The Oregon Trail

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Oxford University Press, Jan 6, 2000 - History - 346 pages
2 Reviews
The Oregon Trail is the gripping account of Francis Parkman's journey west across North America in 1846. After crossing the Allegheny Mountains by coach and continuing by boat and wagon to Westport, Missouri, he set out with three companions on a horseback journey that would ultimately takehim over two thousand miles. In the course of his travels, Parkman encountered numerous Indians, living among a Sioux tribe for a time, as well as meeting traders, trappers, and emigrants searching for a new life. His detailed description of the journey, set against the vast majesty of the Great Plains, has emerged through the generations as a classic narrative of one man's exploration of the American Wilderness. It is a journey which has shaped our picture of mid- nineteenth-century America and which hasinfluenced our perception of American civilization.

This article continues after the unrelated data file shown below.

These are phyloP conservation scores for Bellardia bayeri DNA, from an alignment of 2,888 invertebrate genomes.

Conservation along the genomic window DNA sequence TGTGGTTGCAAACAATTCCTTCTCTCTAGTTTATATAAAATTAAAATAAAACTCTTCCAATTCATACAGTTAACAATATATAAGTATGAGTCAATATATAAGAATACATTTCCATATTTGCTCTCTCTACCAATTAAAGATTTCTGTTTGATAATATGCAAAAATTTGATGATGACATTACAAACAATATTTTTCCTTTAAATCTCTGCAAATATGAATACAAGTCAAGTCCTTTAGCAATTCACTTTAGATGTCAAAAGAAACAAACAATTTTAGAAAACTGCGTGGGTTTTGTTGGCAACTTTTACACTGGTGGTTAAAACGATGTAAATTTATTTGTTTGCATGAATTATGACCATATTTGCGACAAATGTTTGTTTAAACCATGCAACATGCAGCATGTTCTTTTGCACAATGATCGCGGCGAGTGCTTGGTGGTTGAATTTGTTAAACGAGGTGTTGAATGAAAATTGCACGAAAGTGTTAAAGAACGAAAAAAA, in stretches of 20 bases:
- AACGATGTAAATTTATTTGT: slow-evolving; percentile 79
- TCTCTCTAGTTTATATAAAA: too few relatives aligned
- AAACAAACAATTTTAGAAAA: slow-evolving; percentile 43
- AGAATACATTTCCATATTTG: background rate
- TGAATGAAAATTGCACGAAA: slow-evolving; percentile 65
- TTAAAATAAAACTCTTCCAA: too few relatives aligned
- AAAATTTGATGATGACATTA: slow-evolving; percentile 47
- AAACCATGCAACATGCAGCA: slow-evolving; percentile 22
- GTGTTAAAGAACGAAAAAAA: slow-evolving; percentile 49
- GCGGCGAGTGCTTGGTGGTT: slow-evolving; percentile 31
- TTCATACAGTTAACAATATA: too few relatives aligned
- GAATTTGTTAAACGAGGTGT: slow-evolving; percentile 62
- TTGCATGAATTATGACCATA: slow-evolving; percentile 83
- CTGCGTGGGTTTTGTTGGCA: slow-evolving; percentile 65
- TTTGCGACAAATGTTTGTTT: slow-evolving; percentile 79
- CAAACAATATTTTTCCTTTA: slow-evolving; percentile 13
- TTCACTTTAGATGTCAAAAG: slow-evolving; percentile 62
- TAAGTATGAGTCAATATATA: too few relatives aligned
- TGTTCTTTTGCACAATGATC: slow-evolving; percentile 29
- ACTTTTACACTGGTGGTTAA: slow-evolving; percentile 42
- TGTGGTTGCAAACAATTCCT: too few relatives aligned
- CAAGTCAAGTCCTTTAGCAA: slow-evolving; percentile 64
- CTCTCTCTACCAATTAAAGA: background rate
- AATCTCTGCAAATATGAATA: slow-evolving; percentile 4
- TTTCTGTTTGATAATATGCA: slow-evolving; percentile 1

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User Review  - MrsLee - LibraryThing

Written in 1847, this is an eye witness account of the prairie and the natives who lived there. Unlike our romantic view of native life, this is somewhat disdainful, and yet he admires them in a way ... Read full review

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Contents

Introduction
vii
Note on the Text
xxiii
Select Bibliography
xxv
A Chronology of Francis Parkman Jr
xxvii
Map
xxx
THE OREGON TRAIL
1
Explanatory Notes
336
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About the author (2000)


Bernard Rosenthal is Professor of English at SUNY-Binghamton, Binghamton, New York.

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